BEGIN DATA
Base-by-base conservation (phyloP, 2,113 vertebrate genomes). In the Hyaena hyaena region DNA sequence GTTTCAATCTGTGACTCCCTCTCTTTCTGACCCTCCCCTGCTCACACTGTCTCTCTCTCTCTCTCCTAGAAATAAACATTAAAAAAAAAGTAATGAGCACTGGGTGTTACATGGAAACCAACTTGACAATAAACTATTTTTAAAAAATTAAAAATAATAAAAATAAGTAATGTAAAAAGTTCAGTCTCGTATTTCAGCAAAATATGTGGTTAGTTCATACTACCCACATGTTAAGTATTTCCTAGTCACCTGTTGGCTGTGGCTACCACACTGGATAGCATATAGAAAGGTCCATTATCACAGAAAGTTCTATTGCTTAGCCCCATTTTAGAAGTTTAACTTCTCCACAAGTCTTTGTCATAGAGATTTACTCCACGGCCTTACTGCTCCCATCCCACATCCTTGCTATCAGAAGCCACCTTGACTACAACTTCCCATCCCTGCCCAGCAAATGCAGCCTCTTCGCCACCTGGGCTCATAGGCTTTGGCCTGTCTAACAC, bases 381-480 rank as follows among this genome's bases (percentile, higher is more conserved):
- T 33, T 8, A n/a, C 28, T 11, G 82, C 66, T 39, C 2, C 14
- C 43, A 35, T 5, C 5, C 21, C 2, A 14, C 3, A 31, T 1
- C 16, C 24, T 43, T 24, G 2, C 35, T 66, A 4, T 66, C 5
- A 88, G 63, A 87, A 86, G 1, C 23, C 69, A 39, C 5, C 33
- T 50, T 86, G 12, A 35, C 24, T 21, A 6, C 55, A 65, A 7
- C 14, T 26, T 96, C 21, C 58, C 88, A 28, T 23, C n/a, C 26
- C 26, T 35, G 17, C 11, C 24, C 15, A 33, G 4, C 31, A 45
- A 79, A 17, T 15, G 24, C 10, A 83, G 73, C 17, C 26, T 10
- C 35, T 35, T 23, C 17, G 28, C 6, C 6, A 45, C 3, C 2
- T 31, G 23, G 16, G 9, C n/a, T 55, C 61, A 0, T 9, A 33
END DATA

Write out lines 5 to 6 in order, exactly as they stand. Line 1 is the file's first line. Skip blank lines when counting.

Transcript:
- A 88, G 63, A 87, A 86, G 1, C 23, C 69, A 39, C 5, C 33
- T 50, T 86, G 12, A 35, C 24, T 21, A 6, C 55, A 65, A 7